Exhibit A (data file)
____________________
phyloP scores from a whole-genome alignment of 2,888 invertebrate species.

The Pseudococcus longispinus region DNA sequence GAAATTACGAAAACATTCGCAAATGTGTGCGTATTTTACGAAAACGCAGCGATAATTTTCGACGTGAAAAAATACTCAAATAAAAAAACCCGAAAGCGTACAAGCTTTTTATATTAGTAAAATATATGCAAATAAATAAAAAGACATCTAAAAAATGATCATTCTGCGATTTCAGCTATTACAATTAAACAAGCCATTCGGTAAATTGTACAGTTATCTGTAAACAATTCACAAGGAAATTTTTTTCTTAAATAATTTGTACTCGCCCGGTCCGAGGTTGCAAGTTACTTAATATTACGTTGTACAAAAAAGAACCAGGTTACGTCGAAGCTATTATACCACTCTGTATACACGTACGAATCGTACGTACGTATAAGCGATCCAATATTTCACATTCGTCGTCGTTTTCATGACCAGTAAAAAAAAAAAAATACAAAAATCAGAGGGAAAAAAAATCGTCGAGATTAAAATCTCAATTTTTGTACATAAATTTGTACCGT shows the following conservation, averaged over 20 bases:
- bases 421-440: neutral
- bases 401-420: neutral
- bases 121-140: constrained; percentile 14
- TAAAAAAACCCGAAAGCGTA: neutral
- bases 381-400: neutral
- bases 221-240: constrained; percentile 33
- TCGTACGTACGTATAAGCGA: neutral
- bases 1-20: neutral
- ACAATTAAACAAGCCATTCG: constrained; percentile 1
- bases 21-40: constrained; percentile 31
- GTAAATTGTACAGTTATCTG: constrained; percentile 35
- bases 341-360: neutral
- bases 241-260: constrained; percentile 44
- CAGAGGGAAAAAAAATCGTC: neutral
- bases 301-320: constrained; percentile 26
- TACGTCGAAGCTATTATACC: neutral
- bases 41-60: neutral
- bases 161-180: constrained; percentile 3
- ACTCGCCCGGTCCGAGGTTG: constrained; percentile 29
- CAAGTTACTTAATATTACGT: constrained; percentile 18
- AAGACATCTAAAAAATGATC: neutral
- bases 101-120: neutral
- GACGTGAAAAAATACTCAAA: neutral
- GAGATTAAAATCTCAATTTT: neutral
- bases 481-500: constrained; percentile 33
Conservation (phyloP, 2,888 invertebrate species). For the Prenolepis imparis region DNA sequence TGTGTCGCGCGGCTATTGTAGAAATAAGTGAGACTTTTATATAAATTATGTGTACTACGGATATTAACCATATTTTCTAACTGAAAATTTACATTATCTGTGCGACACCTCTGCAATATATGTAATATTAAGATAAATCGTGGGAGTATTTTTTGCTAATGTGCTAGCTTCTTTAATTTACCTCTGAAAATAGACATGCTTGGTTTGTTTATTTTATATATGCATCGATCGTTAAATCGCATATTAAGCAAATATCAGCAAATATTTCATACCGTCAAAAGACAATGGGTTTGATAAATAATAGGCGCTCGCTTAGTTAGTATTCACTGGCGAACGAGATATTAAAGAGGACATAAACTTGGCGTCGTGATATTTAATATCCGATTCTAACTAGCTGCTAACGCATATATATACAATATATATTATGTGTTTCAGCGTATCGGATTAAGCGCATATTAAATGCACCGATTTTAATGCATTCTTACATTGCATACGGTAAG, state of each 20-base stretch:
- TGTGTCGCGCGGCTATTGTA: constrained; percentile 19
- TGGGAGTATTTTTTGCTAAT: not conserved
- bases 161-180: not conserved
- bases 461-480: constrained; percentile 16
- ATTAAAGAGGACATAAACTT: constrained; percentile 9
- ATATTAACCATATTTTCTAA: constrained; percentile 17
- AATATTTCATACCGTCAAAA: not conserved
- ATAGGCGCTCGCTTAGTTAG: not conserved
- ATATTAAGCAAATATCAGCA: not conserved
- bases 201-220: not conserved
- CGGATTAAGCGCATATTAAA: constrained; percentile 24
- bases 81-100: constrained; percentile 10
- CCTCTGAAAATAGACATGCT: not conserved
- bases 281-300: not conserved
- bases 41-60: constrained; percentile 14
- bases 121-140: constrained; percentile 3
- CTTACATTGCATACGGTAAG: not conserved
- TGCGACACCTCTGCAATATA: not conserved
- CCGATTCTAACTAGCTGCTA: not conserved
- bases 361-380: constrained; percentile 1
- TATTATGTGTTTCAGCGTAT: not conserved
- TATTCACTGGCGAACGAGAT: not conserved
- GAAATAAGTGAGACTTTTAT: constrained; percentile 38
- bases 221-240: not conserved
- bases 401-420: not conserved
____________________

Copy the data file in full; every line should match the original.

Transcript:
phyloP scores from a whole-genome alignment of 2,888 invertebrate species.

The Pseudococcus longispinus region DNA sequence GAAATTACGAAAACATTCGCAAATGTGTGCGTATTTTACGAAAACGCAGCGATAATTTTCGACGTGAAAAAATACTCAAATAAAAAAACCCGAAAGCGTACAAGCTTTTTATATTAGTAAAATATATGCAAATAAATAAAAAGACATCTAAAAAATGATCATTCTGCGATTTCAGCTATTACAATTAAACAAGCCATTCGGTAAATTGTACAGTTATCTGTAAACAATTCACAAGGAAATTTTTTTCTTAAATAATTTGTACTCGCCCGGTCCGAGGTTGCAAGTTACTTAATATTACGTTGTACAAAAAAGAACCAGGTTACGTCGAAGCTATTATACCACTCTGTATACACGTACGAATCGTACGTACGTATAAGCGATCCAATATTTCACATTCGTCGTCGTTTTCATGACCAGTAAAAAAAAAAAAATACAAAAATCAGAGGGAAAAAAAATCGTCGAGATTAAAATCTCAATTTTTGTACATAAATTTGTACCGT shows the following conservation, averaged over 20 bases:
- bases 421-440: neutral
- bases 401-420: neutral
- bases 121-140: constrained; percentile 14
- TAAAAAAACCCGAAAGCGTA: neutral
- bases 381-400: neutral
- bases 221-240: constrained; percentile 33
- TCGTACGTACGTATAAGCGA: neutral
- bases 1-20: neutral
- ACAATTAAACAAGCCATTCG: constrained; percentile 1
- bases 21-40: constrained; percentile 31
- GTAAATTGTACAGTTATCTG: constrained; percentile 35
- bases 341-360: neutral
- bases 241-260: constrained; percentile 44
- CAGAGGGAAAAAAAATCGTC: neutral
- bases 301-320: constrained; percentile 26
- TACGTCGAAGCTATTATACC: neutral
- bases 41-60: neutral
- bases 161-180: constrained; percentile 3
- ACTCGCCCGGTCCGAGGTTG: constrained; percentile 29
- CAAGTTACTTAATATTACGT: constrained; percentile 18
- AAGACATCTAAAAAATGATC: neutral
- bases 101-120: neutral
- GACGTGAAAAAATACTCAAA: neutral
- GAGATTAAAATCTCAATTTT: neutral
- bases 481-500: constrained; percentile 33
Conservation (phyloP, 2,888 invertebrate species). For the Prenolepis imparis region DNA sequence TGTGTCGCGCGGCTATTGTAGAAATAAGTGAGACTTTTATATAAATTATGTGTACTACGGATATTAACCATATTTTCTAACTGAAAATTTACATTATCTGTGCGACACCTCTGCAATATATGTAATATTAAGATAAATCGTGGGAGTATTTTTTGCTAATGTGCTAGCTTCTTTAATTTACCTCTGAAAATAGACATGCTTGGTTTGTTTATTTTATATATGCATCGATCGTTAAATCGCATATTAAGCAAATATCAGCAAATATTTCATACCGTCAAAAGACAATGGGTTTGATAAATAATAGGCGCTCGCTTAGTTAGTATTCACTGGCGAACGAGATATTAAAGAGGACATAAACTTGGCGTCGTGATATTTAATATCCGATTCTAACTAGCTGCTAACGCATATATATACAATATATATTATGTGTTTCAGCGTATCGGATTAAGCGCATATTAAATGCACCGATTTTAATGCATTCTTACATTGCATACGGTAAG, state of each 20-base stretch:
- TGTGTCGCGCGGCTATTGTA: constrained; percentile 19
- TGGGAGTATTTTTTGCTAAT: not conserved
- bases 161-180: not conserved
- bases 461-480: constrained; percentile 16
- ATTAAAGAGGACATAAACTT: constrained; percentile 9
- ATATTAACCATATTTTCTAA: constrained; percentile 17
- AATATTTCATACCGTCAAAA: not conserved
- ATAGGCGCTCGCTTAGTTAG: not conserved
- ATATTAAGCAAATATCAGCA: not conserved
- bases 201-220: not conserved
- CGGATTAAGCGCATATTAAA: constrained; percentile 24
- bases 81-100: constrained; percentile 10
- CCTCTGAAAATAGACATGCT: not conserved
- bases 281-300: not conserved
- bases 41-60: constrained; percentile 14
- bases 121-140: constrained; percentile 3
- CTTACATTGCATACGGTAAG: not conserved
- TGCGACACCTCTGCAATATA: not conserved
- CCGATTCTAACTAGCTGCTA: not conserved
- bases 361-380: constrained; percentile 1
- TATTATGTGTTTCAGCGTAT: not conserved
- TATTCACTGGCGAACGAGAT: not conserved
- GAAATAAGTGAGACTTTTAT: constrained; percentile 38
- bases 221-240: not conserved
- bases 401-420: not conserved